HOW DOES A VACUUM CLEANER WORK?
The shark rotator professional manual is an essential appliance that allows you to efficiently vacuum the dust present in a room. Everyone knows how to use it, but how many people actually know how it works?
LITTLE DESCRIPTION OF THE VACUUM
Before going into the technical details, let’s see what a vacuum cleaner is made of. The vacuum cleaner can be divided into several parts:
the brush or nozzle that serves as an air inlet
the hose and / or tube that carries air to the interior of the vacuum cleaner
the bag or tank that retains the dust
the engine filter which retains the microparticles to protect the engine
the motor which creates the air flow essential for the operation of the vacuum cleaner
the air outlet filter which retains the microparticles from the engine in order to preserve good air quality
the air outlet which expels the air from the vacuum cleaner
It is good to know that there are some differences between a bagged vacuum cleaner and a bagless vacuum cleaner, we will see it below.
BASIC PRINCIPLES ON THE OPERATION OF THE VACUUM
The operation of a vacuum cleaner is simple but is based on complex technical principles. In summary, we can say that the vacuum cleaner uses its brush or its nozzle to straighten the fibers which retain the dust while its motor creates a vacuum which sucks up dirt and dust. But let’s see in more detail how this machine works.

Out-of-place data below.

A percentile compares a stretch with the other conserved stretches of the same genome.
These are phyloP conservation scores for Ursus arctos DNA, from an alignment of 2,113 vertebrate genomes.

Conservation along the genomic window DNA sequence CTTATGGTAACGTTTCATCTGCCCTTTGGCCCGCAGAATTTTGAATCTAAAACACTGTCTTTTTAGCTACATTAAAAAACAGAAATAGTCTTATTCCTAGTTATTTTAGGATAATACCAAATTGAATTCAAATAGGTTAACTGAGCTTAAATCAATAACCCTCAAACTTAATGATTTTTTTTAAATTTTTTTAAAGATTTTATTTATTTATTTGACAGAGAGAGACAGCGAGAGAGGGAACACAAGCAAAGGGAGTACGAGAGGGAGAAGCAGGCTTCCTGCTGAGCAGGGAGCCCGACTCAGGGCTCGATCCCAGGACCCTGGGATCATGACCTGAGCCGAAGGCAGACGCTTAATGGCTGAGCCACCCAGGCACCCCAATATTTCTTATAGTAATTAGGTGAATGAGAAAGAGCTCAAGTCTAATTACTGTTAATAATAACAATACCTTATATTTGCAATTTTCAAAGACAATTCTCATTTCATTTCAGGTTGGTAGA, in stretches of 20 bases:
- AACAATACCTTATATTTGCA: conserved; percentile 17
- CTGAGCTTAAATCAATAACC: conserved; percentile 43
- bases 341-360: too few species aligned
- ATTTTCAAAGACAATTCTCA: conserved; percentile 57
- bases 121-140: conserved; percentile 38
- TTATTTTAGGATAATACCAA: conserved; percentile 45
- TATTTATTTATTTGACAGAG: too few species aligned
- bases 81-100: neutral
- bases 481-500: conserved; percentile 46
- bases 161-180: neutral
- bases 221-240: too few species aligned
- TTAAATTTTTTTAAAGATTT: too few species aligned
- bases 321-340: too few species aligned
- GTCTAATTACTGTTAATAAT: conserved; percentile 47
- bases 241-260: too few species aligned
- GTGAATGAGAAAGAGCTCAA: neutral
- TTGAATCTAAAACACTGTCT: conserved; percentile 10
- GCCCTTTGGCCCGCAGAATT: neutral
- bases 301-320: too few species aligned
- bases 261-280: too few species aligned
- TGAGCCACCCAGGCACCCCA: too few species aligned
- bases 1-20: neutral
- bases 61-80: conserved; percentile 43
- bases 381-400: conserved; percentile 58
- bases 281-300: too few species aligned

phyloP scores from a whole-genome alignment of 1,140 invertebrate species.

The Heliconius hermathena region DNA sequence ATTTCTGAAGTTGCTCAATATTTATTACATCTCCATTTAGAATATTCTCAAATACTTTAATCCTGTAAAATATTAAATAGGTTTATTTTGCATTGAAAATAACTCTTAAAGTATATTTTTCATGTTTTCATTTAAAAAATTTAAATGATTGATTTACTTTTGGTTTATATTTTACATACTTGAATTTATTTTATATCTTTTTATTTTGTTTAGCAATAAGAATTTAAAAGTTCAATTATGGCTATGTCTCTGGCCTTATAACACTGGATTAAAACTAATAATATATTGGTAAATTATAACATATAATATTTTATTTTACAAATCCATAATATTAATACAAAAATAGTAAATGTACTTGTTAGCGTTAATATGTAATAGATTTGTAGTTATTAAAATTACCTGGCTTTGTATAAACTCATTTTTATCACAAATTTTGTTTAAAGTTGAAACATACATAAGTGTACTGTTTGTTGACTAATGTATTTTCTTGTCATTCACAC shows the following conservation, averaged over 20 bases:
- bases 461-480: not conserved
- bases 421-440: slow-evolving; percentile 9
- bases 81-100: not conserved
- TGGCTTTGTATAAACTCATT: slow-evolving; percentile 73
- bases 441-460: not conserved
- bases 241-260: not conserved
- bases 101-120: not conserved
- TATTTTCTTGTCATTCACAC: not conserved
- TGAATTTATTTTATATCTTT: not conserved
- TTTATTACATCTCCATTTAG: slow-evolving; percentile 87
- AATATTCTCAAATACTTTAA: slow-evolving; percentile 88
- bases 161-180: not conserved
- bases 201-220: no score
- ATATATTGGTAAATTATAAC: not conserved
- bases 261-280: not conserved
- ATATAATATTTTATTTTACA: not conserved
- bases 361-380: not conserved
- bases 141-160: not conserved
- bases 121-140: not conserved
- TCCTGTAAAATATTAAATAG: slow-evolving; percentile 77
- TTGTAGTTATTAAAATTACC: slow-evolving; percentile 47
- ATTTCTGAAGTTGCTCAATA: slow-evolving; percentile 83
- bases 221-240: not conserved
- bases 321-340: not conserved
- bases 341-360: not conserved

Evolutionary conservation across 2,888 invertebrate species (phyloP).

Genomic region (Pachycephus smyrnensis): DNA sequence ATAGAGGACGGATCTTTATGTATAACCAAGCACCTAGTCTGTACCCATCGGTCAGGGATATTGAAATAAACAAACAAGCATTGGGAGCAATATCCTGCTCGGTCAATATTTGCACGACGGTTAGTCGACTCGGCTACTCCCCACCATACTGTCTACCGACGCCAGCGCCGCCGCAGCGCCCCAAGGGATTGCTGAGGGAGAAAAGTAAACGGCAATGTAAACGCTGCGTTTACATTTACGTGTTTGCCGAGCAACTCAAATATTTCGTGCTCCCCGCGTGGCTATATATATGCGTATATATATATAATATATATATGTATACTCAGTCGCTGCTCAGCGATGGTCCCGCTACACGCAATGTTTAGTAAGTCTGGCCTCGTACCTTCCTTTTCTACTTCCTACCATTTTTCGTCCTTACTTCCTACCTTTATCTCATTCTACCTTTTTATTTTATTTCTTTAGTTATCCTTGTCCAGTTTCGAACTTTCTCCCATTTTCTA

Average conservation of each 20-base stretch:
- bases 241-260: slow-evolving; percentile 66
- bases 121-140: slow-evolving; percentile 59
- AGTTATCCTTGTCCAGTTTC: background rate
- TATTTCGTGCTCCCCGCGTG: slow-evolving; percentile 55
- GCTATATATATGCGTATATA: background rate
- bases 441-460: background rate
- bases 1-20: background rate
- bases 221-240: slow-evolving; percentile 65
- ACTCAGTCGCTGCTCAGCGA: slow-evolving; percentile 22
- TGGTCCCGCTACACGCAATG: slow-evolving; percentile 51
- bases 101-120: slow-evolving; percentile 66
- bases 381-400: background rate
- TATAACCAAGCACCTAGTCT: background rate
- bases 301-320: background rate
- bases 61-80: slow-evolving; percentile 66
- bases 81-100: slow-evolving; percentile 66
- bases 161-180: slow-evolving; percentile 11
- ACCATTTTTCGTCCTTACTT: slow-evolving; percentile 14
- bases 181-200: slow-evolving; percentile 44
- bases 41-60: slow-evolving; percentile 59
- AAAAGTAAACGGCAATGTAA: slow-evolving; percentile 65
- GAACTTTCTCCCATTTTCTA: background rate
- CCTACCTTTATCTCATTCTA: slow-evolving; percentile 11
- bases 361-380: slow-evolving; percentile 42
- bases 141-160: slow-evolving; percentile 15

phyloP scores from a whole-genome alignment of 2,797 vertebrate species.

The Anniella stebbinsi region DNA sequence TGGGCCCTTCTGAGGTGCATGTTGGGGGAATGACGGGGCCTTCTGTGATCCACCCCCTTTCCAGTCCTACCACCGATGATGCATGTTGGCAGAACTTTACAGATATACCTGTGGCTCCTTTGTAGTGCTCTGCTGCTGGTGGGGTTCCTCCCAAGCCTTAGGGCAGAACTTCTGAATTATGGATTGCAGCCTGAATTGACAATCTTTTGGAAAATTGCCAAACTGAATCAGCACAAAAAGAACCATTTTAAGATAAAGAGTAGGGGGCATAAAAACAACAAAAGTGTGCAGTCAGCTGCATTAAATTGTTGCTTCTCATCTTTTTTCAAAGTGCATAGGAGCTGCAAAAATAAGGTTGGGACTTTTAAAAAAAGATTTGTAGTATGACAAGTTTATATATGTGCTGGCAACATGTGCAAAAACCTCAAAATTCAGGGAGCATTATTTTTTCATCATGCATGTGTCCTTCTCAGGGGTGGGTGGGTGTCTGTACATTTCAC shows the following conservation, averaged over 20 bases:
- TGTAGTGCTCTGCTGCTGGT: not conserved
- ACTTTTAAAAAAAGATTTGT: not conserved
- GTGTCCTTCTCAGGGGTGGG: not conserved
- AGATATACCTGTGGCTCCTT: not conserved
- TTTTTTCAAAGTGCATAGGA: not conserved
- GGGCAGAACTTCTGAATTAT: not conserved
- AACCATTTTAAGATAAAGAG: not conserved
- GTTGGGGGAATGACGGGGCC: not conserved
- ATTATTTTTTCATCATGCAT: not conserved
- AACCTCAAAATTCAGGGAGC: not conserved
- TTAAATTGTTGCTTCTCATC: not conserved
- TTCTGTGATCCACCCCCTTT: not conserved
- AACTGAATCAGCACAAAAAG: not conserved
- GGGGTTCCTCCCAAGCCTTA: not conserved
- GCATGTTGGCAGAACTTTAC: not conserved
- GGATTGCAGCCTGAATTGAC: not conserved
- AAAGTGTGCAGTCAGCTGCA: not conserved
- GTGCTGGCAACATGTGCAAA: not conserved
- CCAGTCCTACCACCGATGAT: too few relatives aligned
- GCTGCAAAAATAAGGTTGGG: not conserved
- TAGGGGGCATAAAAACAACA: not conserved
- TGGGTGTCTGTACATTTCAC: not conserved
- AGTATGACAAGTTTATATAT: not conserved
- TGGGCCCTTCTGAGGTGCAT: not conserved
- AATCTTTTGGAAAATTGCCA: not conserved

THE PHENOMENON OF DEPRESSION
By connecting the vacuum cleaner, the electric current feeds its motor. This activates a fan which generates a pressure drop behind it (that is to say at the back of the device) and which creates a continuous flow of air. This is why, as long as the engine is on, the vacuum cleaner sucks in relentlessly. The depression is expressed in kilo Pascal (kPa): the higher the value, the more powerful the vacuum cleaner. This air flow mainly sucks dust and small dirt.
THE FRICTION PHENOMENON
But, we had to find another way to vacuum the big dust and dirt. The friction phenomenon made this possible! By using a brush that rubs the floor back and forth, and in particular textile surfaces such as carpet, the dust particles come off the ground and are found in the air. The suction of the device can thus recover them.
AIR ROUTE IN THE VACUUM
With these principles in mind, we can easily understand the path taken by the air in the vacuum cleaner. However, since there are two types of vacuum cleaners (with or without bag), we explain this route for both models.
VACUUM CLEANER WITH BAG
The bagged vacuum cleaner is the oldest model of vacuum cleaner. Its operating principle has not changed since its creation, only its capacities and its power have evolved. The bag used contains micro-perforations which allow air to pass through while retaining large dust. Industrial vacuum cleaners have bags that hold large debris like pieces of wood, plants or soil.
The air flow is as follows:
The air enters through the squeegee or the brush and goes up into the hose then the tube to land in the bag.
The larger dust remains trapped in the bag while the air continues to flow to the engine filter.
The engine filter captures the remaining dust so as not to clog the engine. The air continues its way towards the engine and arrives at the air outlet filter.
The air outlet filter is the last step: it collects dust from the motor and thus lets clean air come out of the vacuum cleaner.